Once again Mr Pardiwalla informed the Court that he would be raising preliminary objections to the charge, before the accused took the plea. But before those objections were raised, the prosecution filed the fourth amended charge against the said company represented by Mr Chit Chon as director. Counts 5 and 6 were also amended changing the business name from "Hong Kong Hotel" to "Oriental Services (Seychelles)”. Mr Pardiwalla informed the Court that in view of the latest amendment he could not maintain his objection on the basis of double jeopardy, but restricted himself to the application for stay of proceedings on the ground of an abuse of the process of court.
Mr Pardiwalla relied on the general principles set out in paragraphs 4-40 to 4-42 in Archbold Criminal Pleading, Evidence and Practice (vol 1,1992) under the sub-heading "Limited discretionary power to prevent prosecution proceedings". He submitted that the accused was first summoned to court in Magistrates' Court case no 406 of 1997 on 20 June 1997 in respect of this alleged offence and that due to the fault of the prosecution he is still awaiting trial and being tossed from one court to another. He also referred the Court to article 19(1) of the Constitution under the Charter of Fundamental Rights, which provides that-
19(1) - Every person charged with an offence has the right, unless the charge is withdrawn, to a fair hearing within a reasonable time by an independent and impartial Court established by law.
The Supreme Court of India, in the case of Hussainara Khatoon v Home Secretary, State of Bihar (1979) AIR 1360, emphasising the importance of speedy trial of criminal offences stated -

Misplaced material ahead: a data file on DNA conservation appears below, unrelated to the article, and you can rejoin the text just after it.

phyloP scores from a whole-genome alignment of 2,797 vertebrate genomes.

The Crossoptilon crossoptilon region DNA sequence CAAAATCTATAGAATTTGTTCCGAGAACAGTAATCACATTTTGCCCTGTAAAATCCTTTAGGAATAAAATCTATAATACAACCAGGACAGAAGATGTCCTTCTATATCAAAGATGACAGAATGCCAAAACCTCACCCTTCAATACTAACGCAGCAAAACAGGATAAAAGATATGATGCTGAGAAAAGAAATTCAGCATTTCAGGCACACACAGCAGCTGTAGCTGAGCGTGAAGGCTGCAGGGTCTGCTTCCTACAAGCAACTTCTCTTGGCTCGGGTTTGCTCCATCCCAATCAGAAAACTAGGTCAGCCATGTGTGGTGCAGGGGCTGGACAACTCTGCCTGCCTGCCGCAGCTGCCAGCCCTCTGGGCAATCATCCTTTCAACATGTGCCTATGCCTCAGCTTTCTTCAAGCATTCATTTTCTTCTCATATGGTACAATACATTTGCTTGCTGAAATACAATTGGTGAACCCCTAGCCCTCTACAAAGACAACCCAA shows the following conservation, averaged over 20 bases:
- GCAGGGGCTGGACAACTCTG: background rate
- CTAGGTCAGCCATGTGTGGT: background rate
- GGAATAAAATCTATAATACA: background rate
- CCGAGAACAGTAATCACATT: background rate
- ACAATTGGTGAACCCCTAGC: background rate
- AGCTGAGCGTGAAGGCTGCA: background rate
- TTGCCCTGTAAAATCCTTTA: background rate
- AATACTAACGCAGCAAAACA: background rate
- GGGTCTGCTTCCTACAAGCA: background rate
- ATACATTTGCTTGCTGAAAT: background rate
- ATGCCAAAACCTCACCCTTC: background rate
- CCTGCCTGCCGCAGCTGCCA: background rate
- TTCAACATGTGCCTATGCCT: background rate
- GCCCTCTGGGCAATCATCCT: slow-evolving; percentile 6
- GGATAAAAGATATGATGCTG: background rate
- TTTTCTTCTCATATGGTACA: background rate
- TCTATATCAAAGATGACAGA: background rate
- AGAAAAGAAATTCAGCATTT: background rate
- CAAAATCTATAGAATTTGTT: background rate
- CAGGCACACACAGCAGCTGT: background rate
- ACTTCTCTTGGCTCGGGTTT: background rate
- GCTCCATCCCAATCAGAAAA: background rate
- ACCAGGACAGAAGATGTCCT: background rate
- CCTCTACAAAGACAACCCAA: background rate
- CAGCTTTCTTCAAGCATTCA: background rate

No procedure which does not ensure a reasonably quick trial can be regarded as reasonable, fair or just; an expeditious trial is an integral and essential part of the fundamental right to life and liberty.
Ingrained in this view is the principle that, in the administration of justice, unnecessary delays must be avoided. In this respect it must be considered that prisoners on remand may be in incarceration when they may be acquitted, and that even those on bail are subject to anxieties and inconveniences pending trial.
Section 60 of the Criminal Procedure Code vests the Attorney-General with the right to prosecute all crimes and offences committed within the country. Section 65 empowers him to withdraw such prosecutions without a bar to subsequent prosecutions on the same facts.
In the instant matter, two prosecutions instituted and withdrawn, and the amendment of the indictment for the third time in this Court, were statutory permissible. As Lord Salmon stated in the case of DPP v Humphreys  AC 1 at 46 -
..... A judge has not and should not appear to have any responsibility for the institution of prosecutions; nor has he any power to refuse to allow a prosecution to proceed merely because he considers that, as a matter of policy, it ought not to have been brought. It is only if the prosecution amounts to an abuse of the process of court and is oppressive and vexatious that the judge has the power to intervene.
Lord Diplock further clarified this power of the court in the case of Hunter v Chief Constable of the West Midlands  AC 529 at 536 when he stated –
..... this is a case about abuse of the process of the High Court. It concerns the inherent power which any court of justice must possess to prevent misuse of its procedure in a way which, although not inconsistent with the literal application of its procedural rules, would nevertheless be manifestly unfair to a party to litigation before it, or would otherwise bring the administration of justice into disrepute among right - thinking people."
The abuse alleged may arise in different forms. In the case of Connelly v DPP  AC 1254, Lord Devlin, considering the duty of a judge to prevent an abuse of process, stated –